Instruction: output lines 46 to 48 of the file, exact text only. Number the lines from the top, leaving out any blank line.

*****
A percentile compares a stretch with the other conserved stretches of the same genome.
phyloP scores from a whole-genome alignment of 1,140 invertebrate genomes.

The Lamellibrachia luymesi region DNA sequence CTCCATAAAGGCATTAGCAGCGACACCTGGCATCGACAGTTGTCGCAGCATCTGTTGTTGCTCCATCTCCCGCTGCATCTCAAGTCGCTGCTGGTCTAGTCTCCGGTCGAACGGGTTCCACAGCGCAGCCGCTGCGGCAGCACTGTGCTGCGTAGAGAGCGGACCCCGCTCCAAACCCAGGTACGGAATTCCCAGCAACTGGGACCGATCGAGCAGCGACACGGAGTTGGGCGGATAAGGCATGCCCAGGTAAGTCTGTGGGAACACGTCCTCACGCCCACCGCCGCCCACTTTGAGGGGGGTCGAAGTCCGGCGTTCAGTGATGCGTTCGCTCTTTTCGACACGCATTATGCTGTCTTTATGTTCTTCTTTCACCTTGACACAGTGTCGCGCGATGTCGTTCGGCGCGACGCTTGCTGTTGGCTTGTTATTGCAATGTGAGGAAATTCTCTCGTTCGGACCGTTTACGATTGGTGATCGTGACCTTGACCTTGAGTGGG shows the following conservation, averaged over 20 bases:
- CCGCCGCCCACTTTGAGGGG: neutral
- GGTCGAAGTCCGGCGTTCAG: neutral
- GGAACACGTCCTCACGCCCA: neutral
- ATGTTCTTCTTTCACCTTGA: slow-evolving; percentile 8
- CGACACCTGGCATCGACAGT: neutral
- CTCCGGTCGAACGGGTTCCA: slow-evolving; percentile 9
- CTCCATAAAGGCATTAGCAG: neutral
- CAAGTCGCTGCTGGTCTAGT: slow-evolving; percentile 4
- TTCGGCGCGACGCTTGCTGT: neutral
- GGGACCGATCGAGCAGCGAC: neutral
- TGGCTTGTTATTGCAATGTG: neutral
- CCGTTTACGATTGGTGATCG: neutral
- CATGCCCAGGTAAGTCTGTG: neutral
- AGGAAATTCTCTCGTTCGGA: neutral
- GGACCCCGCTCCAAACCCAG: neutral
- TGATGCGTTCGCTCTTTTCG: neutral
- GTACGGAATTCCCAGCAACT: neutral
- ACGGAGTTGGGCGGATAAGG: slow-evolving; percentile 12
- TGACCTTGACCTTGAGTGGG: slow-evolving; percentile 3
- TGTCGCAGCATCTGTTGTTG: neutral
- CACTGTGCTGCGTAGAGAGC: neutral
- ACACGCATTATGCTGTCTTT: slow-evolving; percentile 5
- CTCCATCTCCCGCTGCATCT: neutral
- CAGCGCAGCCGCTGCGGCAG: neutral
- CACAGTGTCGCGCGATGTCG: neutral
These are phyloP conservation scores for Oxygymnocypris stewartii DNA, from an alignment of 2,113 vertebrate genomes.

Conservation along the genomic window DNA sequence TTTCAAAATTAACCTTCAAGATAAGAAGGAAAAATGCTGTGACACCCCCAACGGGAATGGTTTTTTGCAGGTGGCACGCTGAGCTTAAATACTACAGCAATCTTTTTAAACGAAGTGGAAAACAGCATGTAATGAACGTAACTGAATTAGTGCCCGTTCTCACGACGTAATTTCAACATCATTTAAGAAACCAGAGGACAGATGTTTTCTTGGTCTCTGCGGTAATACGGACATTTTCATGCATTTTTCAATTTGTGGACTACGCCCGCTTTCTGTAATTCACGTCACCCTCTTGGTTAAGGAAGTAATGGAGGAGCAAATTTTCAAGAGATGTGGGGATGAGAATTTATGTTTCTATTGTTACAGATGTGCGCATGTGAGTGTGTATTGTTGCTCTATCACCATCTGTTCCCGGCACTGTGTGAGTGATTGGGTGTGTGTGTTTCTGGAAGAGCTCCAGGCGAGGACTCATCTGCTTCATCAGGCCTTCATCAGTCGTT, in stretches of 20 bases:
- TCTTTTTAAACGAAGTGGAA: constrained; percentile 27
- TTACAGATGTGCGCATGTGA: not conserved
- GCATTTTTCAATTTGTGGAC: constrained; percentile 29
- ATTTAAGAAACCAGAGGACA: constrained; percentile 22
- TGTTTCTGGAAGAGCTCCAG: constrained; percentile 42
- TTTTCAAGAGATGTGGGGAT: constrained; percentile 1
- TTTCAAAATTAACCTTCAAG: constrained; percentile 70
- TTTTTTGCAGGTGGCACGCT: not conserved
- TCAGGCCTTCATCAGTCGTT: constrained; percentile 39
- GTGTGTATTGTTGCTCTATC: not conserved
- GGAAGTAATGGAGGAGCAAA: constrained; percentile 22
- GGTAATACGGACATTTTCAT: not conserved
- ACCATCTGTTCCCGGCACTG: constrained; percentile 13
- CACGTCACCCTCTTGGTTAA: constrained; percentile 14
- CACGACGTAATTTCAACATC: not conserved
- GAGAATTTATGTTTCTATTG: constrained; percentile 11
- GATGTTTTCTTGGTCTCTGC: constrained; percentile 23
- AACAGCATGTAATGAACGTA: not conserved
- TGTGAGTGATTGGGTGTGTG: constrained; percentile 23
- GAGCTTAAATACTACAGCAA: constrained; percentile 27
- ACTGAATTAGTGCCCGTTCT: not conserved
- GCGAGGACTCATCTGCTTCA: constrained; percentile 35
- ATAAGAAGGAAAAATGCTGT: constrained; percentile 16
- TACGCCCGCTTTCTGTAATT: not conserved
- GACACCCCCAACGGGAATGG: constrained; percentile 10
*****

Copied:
- GAGAATTTATGTTTCTATTG: constrained; percentile 11
- GATGTTTTCTTGGTCTCTGC: constrained; percentile 23
- AACAGCATGTAATGAACGTA: not conserved